In my legal career representing hundreds of small businesses in government contracting, few topics have caused as much confusion as the limitations on how much work can be subcontracted on small business set-aside contracts and sole source contracts (like 8(a) Program direct awards).
Earlier, working with my friends at Govology, I put together step-by-step compliance guides for service contractors, construction contractors, manufacturers, and nonmanufacturers. Each guide is written in plain English and includes examples to help demonstrate how the SBA’s limitations on subcontracting rule (13 C.F.R. 125.6) works in practice.
Here’s where to find my limitations on subcontracting guides:
Sometimes you may find yourself running late. It happens to the best of us for a multitude of reasons. But what happens to federal contractors when they are running late in performing under a contract and there is “no reasonable likelihood” of timely performance?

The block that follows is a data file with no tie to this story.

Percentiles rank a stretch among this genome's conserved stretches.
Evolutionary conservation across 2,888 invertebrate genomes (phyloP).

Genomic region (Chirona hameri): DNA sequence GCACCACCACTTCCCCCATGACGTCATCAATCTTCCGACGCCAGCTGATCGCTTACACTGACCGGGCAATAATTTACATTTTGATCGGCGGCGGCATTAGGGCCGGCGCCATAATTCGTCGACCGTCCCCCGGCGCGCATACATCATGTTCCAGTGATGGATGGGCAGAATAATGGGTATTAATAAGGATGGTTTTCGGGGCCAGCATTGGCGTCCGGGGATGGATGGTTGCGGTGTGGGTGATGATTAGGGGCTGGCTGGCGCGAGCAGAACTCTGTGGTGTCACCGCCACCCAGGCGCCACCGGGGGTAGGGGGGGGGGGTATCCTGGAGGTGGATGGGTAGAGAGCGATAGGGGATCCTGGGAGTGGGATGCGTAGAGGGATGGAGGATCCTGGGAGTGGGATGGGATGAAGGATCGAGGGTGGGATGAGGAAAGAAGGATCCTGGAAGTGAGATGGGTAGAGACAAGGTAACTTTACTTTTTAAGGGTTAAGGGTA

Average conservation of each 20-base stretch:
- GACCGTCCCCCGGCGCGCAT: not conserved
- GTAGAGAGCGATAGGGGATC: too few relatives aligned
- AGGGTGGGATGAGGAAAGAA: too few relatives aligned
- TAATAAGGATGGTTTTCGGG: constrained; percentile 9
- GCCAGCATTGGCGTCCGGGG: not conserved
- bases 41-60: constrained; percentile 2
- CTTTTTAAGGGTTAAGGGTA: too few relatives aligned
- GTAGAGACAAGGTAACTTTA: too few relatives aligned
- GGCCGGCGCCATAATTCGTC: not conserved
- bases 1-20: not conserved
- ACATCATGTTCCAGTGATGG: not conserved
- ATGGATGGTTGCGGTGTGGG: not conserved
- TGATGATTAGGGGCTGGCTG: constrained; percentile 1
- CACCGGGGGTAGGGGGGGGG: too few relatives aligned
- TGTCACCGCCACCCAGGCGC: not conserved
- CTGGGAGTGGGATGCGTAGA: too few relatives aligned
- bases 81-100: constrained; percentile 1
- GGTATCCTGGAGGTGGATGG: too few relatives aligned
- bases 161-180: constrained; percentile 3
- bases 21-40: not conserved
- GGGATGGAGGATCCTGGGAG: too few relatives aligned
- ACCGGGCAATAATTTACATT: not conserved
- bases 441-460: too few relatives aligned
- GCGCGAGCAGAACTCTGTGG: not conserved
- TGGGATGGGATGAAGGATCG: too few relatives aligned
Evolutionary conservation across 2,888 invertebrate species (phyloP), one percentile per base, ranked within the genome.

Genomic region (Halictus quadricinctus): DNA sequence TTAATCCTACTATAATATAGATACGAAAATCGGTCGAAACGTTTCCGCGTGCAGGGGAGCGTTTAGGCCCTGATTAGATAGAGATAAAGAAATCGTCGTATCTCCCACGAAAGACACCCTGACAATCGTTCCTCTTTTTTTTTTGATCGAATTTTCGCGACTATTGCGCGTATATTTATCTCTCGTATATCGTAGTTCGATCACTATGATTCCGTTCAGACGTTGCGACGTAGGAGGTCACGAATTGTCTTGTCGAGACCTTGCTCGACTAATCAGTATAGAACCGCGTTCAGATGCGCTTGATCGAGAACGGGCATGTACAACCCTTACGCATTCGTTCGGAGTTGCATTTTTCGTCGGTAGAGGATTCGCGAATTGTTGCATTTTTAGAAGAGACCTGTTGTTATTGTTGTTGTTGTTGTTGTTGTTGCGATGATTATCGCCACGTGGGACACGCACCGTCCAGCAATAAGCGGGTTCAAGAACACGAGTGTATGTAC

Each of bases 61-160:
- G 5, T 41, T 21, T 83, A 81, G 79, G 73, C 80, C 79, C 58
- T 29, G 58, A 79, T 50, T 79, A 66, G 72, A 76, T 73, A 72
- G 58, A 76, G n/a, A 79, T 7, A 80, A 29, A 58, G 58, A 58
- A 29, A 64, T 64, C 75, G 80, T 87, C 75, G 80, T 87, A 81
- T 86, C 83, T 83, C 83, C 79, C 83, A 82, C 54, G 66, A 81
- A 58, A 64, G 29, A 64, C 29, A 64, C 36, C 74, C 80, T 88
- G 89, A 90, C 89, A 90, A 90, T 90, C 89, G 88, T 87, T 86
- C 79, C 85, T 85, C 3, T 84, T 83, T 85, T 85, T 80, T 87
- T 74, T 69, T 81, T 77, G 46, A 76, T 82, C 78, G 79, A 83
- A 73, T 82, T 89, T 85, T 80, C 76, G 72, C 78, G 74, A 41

Unfortunately for contractors in this position, as illustrated by a recent Civilian Board of Contract Appeals (CBCA) decision, the result may be a default termination.
A SBA size determination, in which the SBA found a contractor to be an eligible small business for purposes of a particular procurement, was irrelevant to the question of whether the same contractor would violate the limitation on subcontracting under a different solicitation.
In a recent bid protest decision, the GAO (correctly) rejected the procuring agency’s argument that a recent SBA size determination was evidence that a contractor would comply with the subcontracting limitation.